University Launches Summer Research Program on Politics of Place

Interdisciplinary initiative to begin in May 2024

UM faculty members developing the ‘Interdisciplinary Study of the Politics of Place’ include (from left) Simone Delerme, McMullan associate professor of Southern studies and anthropology; Amy McDowell, associate professor of sociology; Catarina Passidomo, Southern Foodways Alliance associate professor of Southern studies and associate professor of anthropology; and James Thomas, associate professor of sociology.

OXFORD, Miss. – The intersection of race and politics is the focus of a new summer research program coming soon to the University of Mississippi.

The “Interdisciplinary Study of the Politics of Place” is an undergraduate research experience funded with a three-year grant from the National Science Foundation. The research experience will offer a unique focus on the relationship between race, power and place in the U.S. South, making it the only program of its kind in the country.

Beginning in May 2024, undergraduate students from other colleges and universities will come to campus for 10 weeks to learn and put into practice basic principles of social scientific research design and methodology.

“This REU program immerses students in a 10-week summer research experience focused on the relationships between race, power and the politics of place in the American South,” said Simone Delerme, McMullan associate professor of Southern studies and anthropology. “Students will have the opportunity to conduct interdisciplinary, social scientific research with University of Mississippi faculty.”

Delerme and James M. Thomas, associate professor of sociology, are co-directors of the undergraduate research experience.

In the summer of 2021, several Ole Miss faculty members conducted a pilot research program on “Interdisciplinary Approaches to the Study of Race, Power and Placemaking,” with support from the Office of Research and Sponsored Programs.

Following the success of that program, they applied for and were awarded the grant through the NSF’s Research Experiences for Undergraduates program in 2022. Students will assist on a number of research projects centered in the U.S. South. Examples of those research projects include:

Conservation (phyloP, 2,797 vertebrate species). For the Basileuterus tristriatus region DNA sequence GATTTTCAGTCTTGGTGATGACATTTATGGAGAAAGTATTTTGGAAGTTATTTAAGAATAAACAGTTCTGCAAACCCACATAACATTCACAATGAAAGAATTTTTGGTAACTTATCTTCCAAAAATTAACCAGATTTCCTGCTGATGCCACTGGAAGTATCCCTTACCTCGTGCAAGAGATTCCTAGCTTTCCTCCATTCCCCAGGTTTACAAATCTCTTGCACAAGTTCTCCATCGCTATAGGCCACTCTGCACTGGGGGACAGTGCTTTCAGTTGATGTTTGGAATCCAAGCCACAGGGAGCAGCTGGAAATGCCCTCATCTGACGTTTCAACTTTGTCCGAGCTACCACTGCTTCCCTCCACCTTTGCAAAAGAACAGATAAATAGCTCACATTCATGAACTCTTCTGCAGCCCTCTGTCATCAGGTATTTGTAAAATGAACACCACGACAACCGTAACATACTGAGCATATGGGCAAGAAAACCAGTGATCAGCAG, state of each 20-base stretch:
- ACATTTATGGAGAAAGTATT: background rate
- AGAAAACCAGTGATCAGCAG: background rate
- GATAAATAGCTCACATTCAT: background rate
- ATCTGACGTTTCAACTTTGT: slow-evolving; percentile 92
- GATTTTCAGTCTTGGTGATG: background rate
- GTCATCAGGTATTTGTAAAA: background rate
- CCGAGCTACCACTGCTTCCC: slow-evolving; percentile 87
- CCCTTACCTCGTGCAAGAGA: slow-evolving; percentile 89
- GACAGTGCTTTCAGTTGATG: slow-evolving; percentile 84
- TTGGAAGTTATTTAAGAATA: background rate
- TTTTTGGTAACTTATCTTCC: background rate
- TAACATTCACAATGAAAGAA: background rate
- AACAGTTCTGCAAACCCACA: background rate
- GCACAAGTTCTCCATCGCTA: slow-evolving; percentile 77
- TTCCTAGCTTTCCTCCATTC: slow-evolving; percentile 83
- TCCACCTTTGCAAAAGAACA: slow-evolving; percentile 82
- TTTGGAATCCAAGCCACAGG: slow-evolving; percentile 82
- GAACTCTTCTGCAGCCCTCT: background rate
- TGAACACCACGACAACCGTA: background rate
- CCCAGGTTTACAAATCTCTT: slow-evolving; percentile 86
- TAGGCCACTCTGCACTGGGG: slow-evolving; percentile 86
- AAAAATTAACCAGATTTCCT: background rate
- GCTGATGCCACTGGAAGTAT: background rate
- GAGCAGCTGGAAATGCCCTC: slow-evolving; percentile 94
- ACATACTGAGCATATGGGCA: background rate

• Studying how immigrants are incorporated into the sociopolitical and economic lives of communities that are not traditional migration destinations
  • Examining how the cultural, political and religious context of Mississippi shapes the health and well-being of LGBTQ+ Mississippians of color
  • Examining how food culture is used in the practice of placemaking and the evolution of regional identity
  • Examining how, in an era where whites’ dominant status is increasingly scrutinized, white Southerners are making sense of their place within America’s racial hierarchy

Other faculty members joining Delerme and Thomas are Catarina Passidomo, Southern Foodways Alliance associate professor of Southern studies and associate professor of anthropology, and Amy McDowell, associate professor of sociology.

“This program provides students with the social scientific training and skills to conduct research that can make a positive impact on their own communities,” Thomas said. “It also prepares students with the research skills necessary for a contemporary workforce and provides focused and intensive mentoring of students to prepare them for careers in science.”

The program’s goal is to increase students’ social scientific literacy, equip them with the necessary knowledge and training to conduct social scientific research, and increase the number of students pursuing graduate education and professional careers in the social sciences, Thomas said.

This material is based upon work supported by the National Science Foundation under Grant No. 2243249.